1 Answer | Add Yours
When World War II ended, it was somewhat of a mystery to some why tensions between the Soviet Union and the USA suddenly rose. Communist Russia had proven not to be a threat to the West during Lenin's reign, but most credited Nazi Germany with keeping it at bay rather than lack of ambition. The USA and Soviet Union had been allies during the war.
However, the differences and incompatibilities between the Economic structures of Communism and Capitalism, and the necessary Governmental structure to maintain either one quickly tore apart the cooperative spirit that had held the two together during the War. With the buffer zone of Nazi Germany gone, and many of the countries of Eastern Europe copying Soviet Communism, the USA and Britain began to fear that they had traded one tyrant for another.
As the 50s launched the space and arms races, the nature of the Cold War began to change into a contest between Capitalism and Communism, rather than a political conflict between the dictatorial nature of Communism and Democracy. The 60s and the rise of socialistic ideals of egalitarian economy, and hippie culture moved it to a purely political conflict, between dictatorship and democracy. Vietnam and the Arms race moved the 70s towards a cynical view of the tension as being unnecessary, and belief that fears of spreading communism were exaggerated. The 1979 invasion of Afghanistan, brought back a fear of Communist expansion, and culminated with the Peak of the Arms race. Ultimately the Communist government couldn't keep up with Capitalism and the Cold War ended. Capitalism crept up throughout the Soviet bloc, and tore down the dictatorships, resulting in the current European situation we have today.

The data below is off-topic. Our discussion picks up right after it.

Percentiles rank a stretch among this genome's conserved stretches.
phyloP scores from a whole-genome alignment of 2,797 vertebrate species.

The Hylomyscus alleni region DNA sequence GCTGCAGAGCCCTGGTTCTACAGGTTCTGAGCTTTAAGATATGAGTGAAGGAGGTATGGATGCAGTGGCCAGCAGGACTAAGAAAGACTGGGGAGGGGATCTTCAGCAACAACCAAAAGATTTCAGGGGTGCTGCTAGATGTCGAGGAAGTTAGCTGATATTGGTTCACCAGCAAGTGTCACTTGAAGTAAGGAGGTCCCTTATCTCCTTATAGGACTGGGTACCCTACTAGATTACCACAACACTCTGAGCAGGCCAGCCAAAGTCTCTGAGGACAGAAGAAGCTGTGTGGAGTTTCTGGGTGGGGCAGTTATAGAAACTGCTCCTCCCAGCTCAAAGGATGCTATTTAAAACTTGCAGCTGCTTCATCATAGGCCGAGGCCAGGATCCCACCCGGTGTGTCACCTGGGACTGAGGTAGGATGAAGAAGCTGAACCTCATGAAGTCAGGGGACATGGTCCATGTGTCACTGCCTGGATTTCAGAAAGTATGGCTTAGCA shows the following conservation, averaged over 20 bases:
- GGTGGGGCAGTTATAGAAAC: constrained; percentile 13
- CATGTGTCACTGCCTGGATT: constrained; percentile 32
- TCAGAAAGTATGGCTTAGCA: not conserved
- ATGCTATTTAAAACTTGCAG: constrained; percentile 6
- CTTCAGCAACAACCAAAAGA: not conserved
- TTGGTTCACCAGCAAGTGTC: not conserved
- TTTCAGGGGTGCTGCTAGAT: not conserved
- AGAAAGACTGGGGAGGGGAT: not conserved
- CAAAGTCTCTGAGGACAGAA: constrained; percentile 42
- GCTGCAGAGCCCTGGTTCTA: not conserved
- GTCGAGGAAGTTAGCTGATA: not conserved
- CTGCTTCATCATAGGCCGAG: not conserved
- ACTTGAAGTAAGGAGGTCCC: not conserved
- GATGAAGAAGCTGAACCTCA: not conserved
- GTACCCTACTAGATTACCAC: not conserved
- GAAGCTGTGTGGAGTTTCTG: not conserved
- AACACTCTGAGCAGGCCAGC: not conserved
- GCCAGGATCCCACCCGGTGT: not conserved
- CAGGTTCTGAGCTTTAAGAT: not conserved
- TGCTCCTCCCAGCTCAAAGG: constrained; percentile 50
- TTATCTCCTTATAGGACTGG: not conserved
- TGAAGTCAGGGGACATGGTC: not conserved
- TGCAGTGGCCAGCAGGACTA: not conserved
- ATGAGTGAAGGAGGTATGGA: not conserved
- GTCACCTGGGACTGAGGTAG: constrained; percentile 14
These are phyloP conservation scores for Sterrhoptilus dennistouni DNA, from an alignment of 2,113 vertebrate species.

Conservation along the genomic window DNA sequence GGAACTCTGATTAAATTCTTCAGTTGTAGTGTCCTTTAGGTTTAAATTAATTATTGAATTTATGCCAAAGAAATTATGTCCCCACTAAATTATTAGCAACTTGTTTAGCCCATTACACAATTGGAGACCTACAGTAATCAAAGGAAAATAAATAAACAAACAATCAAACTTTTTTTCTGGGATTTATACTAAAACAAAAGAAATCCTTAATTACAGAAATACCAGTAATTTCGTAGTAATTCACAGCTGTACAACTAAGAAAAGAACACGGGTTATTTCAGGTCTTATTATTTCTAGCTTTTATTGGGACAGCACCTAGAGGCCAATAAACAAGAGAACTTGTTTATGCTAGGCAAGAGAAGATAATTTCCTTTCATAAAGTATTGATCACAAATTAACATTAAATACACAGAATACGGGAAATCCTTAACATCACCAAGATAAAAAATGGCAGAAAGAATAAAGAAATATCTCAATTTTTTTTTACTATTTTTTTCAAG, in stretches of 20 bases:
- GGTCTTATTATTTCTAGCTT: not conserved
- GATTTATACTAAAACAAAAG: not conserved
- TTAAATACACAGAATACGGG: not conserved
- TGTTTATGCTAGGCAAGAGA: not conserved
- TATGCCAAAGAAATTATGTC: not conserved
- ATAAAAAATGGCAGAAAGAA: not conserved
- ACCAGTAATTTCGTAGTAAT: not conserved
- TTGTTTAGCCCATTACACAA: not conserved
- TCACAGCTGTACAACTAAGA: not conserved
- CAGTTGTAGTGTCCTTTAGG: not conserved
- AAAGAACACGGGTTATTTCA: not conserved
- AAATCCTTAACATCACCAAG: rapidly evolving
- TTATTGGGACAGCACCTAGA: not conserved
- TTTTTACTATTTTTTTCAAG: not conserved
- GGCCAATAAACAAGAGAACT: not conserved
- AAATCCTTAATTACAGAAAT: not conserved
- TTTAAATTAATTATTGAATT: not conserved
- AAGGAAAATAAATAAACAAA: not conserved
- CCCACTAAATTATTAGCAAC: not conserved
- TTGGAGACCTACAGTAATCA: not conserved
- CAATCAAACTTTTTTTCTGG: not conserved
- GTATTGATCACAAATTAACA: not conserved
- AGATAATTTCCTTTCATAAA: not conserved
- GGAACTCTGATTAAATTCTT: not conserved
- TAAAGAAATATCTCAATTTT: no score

Another reason, besides the evolving perception of the Cold War, has been declassification. Many details of immediate Post WWII arrangements, and US Military innovations were classified at the time, as were many of the flashpoints of the Cold war: Korea, the Cuban Missile Crisis, Vietnam, etc. As those details became de-classified, new insights into the causes of the Cold War were discovered, and a new understanding of the conflict emerged.
We’ve answered 319,198 questions. We can answer yours, too.Ask a question